Extreme Planet Takes Its Toll
14 Jun 2007
(Source: NASA Headquarters)
Like Sun Belt retirees who complain about cold weather, NASA's Mars rovers are becoming less tolerant of temperature changes with age.
Near the martian equator, where the rovers are exploring opposite sides of the red planet, highs and lows make Earth temperatures look downright tropical. Temperatures often differ by more than 100 degrees Celsius. That's a change of 180 degrees Fahrenheit -- the equivalent of having the temperature drop from a high of 70 degrees F. at midday to minus 110 degrees F. the same night. That would be like going from a beach in Hawaii to the South Pole in mid-winter ... every day!
Though both rovers are exploring Mars well beyond their initial 90-day missions, electrical connections and moving parts are showing signs of temperature-related fatigue.
"Every day we have a huge thermal cycle," notes Jake Matijevic, chief of the rover engineering team. "That causes the solder in electrical connections to expand and contract until it breaks."
During their exploration of Mars, the rovers have recorded temperatures ranging from midday highs of about 35 degrees C. (95 degrees F.) in spring and summer to nighttime lows of about minus 110 degrees C. (minus 166 degrees F.) in winter. Spirit has experienced greater swings in temperature because its location is farther from the martian equator, which puts it seasonally closer to or farther from the Sun than Opportunity.
Three Years of Data
Rover engineer Dan Porter has been tracking temperatures recorded by 50 or so sensors on each of the rovers since shortly after they landed on Mars in January 2004. The results are not only of interest to scientists, they're a favorite of human audiences as well.
"People ask about this all the time," says New Mexico geologist Larry Crumpler, a member of the Mars rover science team who created the charts showing monthly average temperatures superimposed on panoramic-camera images from each of the rovers. "These plots of daily temperature are destined to become an important part of all my public outreach talks."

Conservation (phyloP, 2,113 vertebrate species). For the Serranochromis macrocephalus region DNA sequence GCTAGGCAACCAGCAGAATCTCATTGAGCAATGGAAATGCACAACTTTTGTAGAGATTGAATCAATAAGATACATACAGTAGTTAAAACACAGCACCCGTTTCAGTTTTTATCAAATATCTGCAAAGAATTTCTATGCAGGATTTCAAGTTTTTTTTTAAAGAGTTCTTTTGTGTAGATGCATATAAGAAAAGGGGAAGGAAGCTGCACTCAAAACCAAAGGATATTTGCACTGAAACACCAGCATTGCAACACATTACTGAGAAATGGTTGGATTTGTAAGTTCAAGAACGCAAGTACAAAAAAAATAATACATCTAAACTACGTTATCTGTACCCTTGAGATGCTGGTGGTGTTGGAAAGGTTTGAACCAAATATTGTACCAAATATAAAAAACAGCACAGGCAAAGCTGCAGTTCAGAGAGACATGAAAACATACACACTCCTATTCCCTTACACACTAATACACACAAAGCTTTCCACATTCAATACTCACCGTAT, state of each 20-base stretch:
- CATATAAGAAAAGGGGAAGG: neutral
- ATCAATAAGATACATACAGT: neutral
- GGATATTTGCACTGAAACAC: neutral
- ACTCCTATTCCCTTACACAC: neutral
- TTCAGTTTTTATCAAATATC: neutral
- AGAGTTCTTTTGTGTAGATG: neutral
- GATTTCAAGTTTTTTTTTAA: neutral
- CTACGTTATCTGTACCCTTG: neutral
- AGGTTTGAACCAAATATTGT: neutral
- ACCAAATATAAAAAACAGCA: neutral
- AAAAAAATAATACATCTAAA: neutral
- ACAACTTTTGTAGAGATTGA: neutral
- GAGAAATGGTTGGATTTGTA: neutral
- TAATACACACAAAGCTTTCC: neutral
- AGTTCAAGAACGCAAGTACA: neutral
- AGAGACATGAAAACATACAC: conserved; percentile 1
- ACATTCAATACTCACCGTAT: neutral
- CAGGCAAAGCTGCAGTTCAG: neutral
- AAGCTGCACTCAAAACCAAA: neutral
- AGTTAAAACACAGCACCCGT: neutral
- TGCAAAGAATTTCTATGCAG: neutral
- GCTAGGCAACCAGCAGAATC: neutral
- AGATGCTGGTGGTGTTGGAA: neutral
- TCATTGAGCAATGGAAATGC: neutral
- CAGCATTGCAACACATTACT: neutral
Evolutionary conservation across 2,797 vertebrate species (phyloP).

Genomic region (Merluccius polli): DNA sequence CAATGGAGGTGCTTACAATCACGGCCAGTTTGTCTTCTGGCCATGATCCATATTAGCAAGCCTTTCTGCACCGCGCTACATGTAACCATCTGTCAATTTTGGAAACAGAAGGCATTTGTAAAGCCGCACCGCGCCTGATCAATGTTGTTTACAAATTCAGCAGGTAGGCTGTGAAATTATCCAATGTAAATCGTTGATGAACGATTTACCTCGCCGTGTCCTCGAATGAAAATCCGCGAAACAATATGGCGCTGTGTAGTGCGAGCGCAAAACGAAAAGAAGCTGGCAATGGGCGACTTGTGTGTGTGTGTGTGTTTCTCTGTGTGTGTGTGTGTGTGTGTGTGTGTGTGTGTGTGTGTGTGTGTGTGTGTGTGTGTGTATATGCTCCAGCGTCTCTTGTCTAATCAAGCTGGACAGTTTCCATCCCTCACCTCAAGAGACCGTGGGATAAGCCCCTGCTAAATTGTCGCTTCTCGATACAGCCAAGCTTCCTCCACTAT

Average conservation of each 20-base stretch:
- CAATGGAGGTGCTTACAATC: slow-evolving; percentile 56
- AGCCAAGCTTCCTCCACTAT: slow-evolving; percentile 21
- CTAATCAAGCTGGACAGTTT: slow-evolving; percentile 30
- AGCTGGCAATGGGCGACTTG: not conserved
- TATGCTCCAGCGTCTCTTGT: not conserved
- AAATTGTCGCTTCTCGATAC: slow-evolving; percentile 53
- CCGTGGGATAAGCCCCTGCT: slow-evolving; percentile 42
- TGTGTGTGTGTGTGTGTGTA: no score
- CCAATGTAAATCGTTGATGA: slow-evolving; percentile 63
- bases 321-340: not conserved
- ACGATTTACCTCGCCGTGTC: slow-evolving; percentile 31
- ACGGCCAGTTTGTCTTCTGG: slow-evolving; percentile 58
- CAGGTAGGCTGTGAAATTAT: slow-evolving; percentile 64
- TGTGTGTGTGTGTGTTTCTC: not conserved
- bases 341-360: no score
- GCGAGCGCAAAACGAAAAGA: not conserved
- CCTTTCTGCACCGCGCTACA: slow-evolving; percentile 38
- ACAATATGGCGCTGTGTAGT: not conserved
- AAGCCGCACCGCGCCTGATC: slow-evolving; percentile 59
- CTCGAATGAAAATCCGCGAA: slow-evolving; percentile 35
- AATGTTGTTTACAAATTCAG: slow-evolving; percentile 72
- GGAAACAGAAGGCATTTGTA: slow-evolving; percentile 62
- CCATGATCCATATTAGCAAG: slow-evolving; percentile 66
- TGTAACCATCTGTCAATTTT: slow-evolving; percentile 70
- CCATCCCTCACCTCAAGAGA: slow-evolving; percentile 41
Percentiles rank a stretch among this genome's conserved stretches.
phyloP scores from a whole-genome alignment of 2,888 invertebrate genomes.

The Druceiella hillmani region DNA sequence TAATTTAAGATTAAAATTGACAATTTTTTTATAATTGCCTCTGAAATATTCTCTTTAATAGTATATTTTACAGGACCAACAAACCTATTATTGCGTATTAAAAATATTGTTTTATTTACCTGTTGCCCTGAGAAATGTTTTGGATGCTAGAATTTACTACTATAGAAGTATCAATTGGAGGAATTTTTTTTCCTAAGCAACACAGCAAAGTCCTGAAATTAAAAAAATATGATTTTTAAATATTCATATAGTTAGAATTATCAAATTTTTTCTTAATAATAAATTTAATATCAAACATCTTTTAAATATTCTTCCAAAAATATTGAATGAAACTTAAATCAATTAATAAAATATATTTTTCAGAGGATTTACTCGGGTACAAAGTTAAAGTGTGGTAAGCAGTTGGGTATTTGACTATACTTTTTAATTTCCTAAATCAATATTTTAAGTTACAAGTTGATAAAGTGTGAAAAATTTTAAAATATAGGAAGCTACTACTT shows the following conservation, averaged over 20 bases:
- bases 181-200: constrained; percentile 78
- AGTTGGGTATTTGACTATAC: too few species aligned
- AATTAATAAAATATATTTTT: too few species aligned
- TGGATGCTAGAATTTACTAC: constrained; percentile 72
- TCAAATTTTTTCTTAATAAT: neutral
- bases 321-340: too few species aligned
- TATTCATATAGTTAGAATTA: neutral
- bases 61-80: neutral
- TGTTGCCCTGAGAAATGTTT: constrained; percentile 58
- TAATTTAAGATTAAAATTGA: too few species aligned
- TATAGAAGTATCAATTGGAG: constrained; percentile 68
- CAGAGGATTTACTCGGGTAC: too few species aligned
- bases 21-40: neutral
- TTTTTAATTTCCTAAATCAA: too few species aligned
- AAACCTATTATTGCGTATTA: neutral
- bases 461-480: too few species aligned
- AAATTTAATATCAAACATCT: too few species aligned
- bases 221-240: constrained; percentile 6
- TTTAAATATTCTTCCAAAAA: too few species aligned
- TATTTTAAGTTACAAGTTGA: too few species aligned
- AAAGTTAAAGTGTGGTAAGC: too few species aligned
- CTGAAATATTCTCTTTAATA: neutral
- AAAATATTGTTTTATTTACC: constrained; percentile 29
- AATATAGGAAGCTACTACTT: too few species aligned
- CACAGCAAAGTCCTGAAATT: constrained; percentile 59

Cold vs. Colder
Just as on Earth, temperatures on Mars are not uniform everywhere. Objects exposed to direct sunlight are apt to be warmer than those in the shade. Some objects retain heat better than others. A source of relative warmth on Mars is rocky terrain, because it retains heat better than sandy terrain.
A solar panel is sort of like a "warm wall in mid-winter," says Crumpler. Components beneath the solar panels, such as the hazard avoidance cameras, are closer in temperature to the martian air. Unlike Earth, Mars does not have a thick, atmospheric blanket to seal in warmth by night or minimize the Sun's heat by day.
Wear and Tear
Engineers have traced stalls in a shoulder joint on Opportunity's robotic arm to a broken electrical wire. The shoulder motor has experienced greater temperature swings than other parts because of its location beside a heater that has been stuck in the "on" position since shortly after landing.
Notes Matijevic, "Our theory is that one of the wires in the electrical coil broke free and disabled the motor."
Extremely cold temperatures have also caused mechanical problems. Recently, Opportunity's right front wheel began drawing excess electrical current, reminiscent of Spirit's right front wheel in 2004. The demand for more electrical current suggests that the wheel motor is working harder than usual. Engineers suspect that, like motor oil that can't handle freezing temperatures on Earth, gelid lubricant failed to flow properly and caused Spirit's right front wheel to fail.
Rover drivers have compensated for Spirit's stuck wheel by driving on the other five wheels. They have compensated for Opportunity's stalled shoulder joint by unstowing it before going to sleep at night. This way, if the motor fails during the night, when temperatures are at their lowest, they would still have limited use of the arm by operating the remaining working joints. Each rover has lost a few temperature sensors as well, while dozens more continue operating.
Time Will Tell
"How long will it take for us to see other sorts of things related to temperature swings? We don't know," says Matijevic. "We know it matters over time, but we don't know how many of these swings we'll see before we lose a component.
"Meanwhile, we're applying for a fifth extended mission for both rovers."